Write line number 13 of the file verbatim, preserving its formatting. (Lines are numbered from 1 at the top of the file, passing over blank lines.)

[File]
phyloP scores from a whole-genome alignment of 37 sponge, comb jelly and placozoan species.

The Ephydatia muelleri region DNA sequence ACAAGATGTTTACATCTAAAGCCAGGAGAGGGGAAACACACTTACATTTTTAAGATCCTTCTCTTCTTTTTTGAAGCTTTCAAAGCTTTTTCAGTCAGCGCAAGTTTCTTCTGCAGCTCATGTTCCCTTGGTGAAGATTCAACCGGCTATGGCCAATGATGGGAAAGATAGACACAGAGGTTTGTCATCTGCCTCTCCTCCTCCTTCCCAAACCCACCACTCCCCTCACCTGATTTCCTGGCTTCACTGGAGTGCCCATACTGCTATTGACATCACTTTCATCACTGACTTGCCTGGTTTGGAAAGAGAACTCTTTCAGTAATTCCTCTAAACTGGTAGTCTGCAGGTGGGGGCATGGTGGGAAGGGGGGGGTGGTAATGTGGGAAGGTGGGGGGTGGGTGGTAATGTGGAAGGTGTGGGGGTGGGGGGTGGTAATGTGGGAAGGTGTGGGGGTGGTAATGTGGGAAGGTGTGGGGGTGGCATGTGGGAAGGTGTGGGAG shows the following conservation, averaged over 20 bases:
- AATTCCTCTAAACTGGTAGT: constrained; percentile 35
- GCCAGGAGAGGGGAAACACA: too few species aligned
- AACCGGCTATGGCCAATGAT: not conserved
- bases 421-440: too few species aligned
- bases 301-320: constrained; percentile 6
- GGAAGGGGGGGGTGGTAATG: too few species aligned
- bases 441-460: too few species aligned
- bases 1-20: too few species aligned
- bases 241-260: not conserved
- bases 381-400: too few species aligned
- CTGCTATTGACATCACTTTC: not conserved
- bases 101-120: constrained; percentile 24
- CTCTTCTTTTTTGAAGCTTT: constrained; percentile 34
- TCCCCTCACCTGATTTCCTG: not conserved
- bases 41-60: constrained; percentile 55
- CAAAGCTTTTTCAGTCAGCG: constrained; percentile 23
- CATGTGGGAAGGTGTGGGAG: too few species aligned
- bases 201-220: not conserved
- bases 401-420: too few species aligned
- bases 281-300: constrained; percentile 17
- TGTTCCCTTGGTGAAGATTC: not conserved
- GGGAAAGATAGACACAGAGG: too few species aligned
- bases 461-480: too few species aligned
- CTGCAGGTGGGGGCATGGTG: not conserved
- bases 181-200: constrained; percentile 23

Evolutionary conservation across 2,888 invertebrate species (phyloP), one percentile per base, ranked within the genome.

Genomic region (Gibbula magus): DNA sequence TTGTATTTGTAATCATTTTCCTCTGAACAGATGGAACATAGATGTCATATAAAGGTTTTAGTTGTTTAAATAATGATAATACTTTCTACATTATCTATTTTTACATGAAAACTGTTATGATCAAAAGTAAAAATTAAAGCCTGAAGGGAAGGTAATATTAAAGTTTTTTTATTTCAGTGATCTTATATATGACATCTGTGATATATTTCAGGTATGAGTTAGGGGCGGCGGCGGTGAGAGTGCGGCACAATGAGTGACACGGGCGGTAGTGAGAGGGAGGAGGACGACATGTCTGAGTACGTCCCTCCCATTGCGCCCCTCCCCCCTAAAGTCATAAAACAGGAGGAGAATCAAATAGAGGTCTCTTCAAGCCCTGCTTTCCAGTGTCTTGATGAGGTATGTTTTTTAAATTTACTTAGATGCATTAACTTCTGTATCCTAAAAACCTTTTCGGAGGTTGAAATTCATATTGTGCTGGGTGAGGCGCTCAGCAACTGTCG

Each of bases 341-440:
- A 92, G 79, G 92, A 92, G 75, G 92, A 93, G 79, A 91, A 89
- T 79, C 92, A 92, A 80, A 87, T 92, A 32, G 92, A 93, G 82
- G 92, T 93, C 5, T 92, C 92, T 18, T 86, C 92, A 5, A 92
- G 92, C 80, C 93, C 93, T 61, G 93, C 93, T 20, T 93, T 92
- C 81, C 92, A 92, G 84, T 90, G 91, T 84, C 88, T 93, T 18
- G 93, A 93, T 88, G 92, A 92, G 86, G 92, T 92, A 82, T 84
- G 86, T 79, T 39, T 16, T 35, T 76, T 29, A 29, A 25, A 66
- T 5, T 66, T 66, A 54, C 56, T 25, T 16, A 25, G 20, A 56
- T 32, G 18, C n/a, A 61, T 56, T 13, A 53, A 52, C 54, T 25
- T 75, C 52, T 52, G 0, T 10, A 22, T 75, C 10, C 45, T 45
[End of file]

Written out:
- CTGCTATTGACATCACTTTC: not conserved